When Olivier Rousteing dresses a woman, she becomes a member of what he winsomely refers to as the ‘Balmain Army’. He has only once met with resistance—from his grandmother. “I don’t think she likes body-con dresses that are really tight,” Rousteing explained. But perhaps grand-mère can find something for herself in the archives. Pierre Balmain, the eminent couturier, was kind to his women’s torments and took pains to flatter them with a buckram implant or a strategic dart. Sophia Loren was a Balmain fan, as was Katharine Hepburn, who sometimes hung up her trousers and despite herself, took rare pleasure in the artifice of womanhood. When Brigitte Bardot wore ivory Balmain, she sidestepped vampish infamy and transformed into one of the swan-like idols of the genre.
Just as well, Rousteing knows when a beautiful woman with attitude is in need of a coat of armour. He is most closely associated with the Kardashians, the behemoths of reality television. Kim wears his clothes with aplomb. Her half sister, Kendall Jenner, made her Paris runway debut at Rousteing’s show. They edge into each other’s Instagram snapshots, a tool that Rousteing uses to connect with his fans as he “grows up with the house”. He thinks that “fashion people talk to themselves too much”. What Rousteing has done instead, is weaponise Instagram as a sounding board for instant feedback from fans and critics alike. He demystifies the inner workings of a couture atelier—fashion’s equivalent of a papal election chamber—by posting pictures of himself, typically around the studio, at a party or in bed.
What Rousteing has done instead, is weaponise Instagram as a sounding board for instant feedback from fans and critics alike.
Pierre Balmain opened his couture house in 1945. He became one of the first post-war designers to seduce women back into corsets. His Jolie Madame style defined by flowering skirts, a cinched waist, and sculpted shoulders were a hit. Balmain’s technique was always audacious, but over the years his designs became more sugary, even chaste. When the daughters of patrician families joined the Left Bank persuasion, hiking up their society gowns to put on Saint Laurent boots, Balmain’s celebrity waned. But the old master sired a legacy that seems almost genetic to Rousteing. They were both jaded academic students who discovered the tonic power of fashion. Balmain, like Rousteing, also ushered in women who were accustomed to high living but maybe not high fashion. The couturier dressed the First Lady of Nicaragua for the occasional gala, while his diplomacy with Queen Sirikit of Thailand was less well received by the couture club.
The Balmain Army has received similarly dismissive treatment. Yet Rousteing is adamant about “breaking taboos” and rankling the people who are “old in their thinking”. As a person of colour leading a major luxury house, Rousteing is ardent about racial diversity. He comments that his type of woman is “Asian, she’s black, she’s Russian, she’s European, she’s American—all the women of the world are part of the Balmain Army!” She exudes animal confidence with a vengeance, perhaps in solidarity with the original Balmain girls whose pedigree and quasi-mystical beauty kept them hidden in salons. “When [my girls] go to the club they will be looking for the man in the middle of the crowd and grab him,” Rousteing declared, “she is on safari and she’s a lion”.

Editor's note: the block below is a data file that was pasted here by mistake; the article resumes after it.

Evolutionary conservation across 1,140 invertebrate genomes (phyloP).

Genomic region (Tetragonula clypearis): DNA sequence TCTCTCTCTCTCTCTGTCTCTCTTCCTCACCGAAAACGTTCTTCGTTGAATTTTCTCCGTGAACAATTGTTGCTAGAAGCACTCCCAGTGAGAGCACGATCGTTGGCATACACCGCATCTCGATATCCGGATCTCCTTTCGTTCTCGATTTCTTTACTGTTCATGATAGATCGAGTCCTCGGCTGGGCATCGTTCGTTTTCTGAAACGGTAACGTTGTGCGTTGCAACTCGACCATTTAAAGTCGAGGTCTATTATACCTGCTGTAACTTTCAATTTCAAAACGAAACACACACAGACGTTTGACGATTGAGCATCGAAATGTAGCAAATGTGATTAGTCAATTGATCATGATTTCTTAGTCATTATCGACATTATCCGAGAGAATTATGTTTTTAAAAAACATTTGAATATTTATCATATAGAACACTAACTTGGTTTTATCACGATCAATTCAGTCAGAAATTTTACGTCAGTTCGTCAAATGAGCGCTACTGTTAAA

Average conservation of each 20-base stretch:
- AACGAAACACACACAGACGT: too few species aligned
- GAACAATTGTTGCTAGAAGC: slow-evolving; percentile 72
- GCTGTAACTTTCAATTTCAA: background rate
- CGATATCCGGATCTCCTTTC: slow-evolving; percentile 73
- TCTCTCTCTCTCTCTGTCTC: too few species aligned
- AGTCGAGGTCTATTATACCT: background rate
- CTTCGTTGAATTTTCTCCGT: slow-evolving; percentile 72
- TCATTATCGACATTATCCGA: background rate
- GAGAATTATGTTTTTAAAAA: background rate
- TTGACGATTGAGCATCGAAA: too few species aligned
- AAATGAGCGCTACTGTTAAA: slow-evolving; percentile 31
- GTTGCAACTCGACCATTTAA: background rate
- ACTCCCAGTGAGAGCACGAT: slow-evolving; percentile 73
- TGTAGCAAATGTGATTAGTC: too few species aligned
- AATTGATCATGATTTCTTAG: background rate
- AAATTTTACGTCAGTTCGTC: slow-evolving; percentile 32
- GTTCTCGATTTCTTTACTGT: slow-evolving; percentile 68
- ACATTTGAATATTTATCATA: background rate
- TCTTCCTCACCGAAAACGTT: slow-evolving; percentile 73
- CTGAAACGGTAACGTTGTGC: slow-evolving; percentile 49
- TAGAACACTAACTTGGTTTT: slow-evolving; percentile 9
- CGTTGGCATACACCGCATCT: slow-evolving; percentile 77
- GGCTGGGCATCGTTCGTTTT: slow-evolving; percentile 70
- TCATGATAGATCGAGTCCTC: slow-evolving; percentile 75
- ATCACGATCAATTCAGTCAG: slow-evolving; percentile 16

Couture houses have traditionally campaigned to correct women’s flaws, but Rousteing appears to be bored of remedial fashion. He puts the Balmain body on full display, his girls are mostly leggy and buxom, with a crystalline face, determined chin and shapely haunches. They move with the invincible feline swagger of his totem animal. Rousteing often assumes a custodian role over his women and flaunts their sexual potency without sacrificing their sexual autonomy. His predecessor, Christophe Decarnin, was insistent on the ruthlessness of the mini skirt, but Rousteing rarely cuts a hem above the knee. “I think when you wear Balmain you can’t have sex that fast, even though everybody thinks like that.” The pantsuit is a Balmain staple for his women because “she’s like a man at the same time”.
The ideal Balmain man might be Kanye West, a friend and sometimes model, who shares Rousteing’s taurine stature and his disdain for conformity. Both wear slick black as confidently as they do vivid blues, oranges and purples. To those who claim that Kanye’s populist appeal discredits him to a couture wardrobe, Rousteing refutes, “Kanye and Kim have this new French taste. They are the new French couple.” France’s last foreign queen, it should be noted, was also its most spendthrift. Marie Antoinette’s luxuriant tastes earned her the nickname ‘Madame Deficit’. She wore a feathery white chemise up to the guillotine. When Kim Kardashian wore virginal Balmain, they put her on the cover of Vogue.
Image 01. Copyright Sølve Sundsbø/Art + Commerce/Raven & Snow.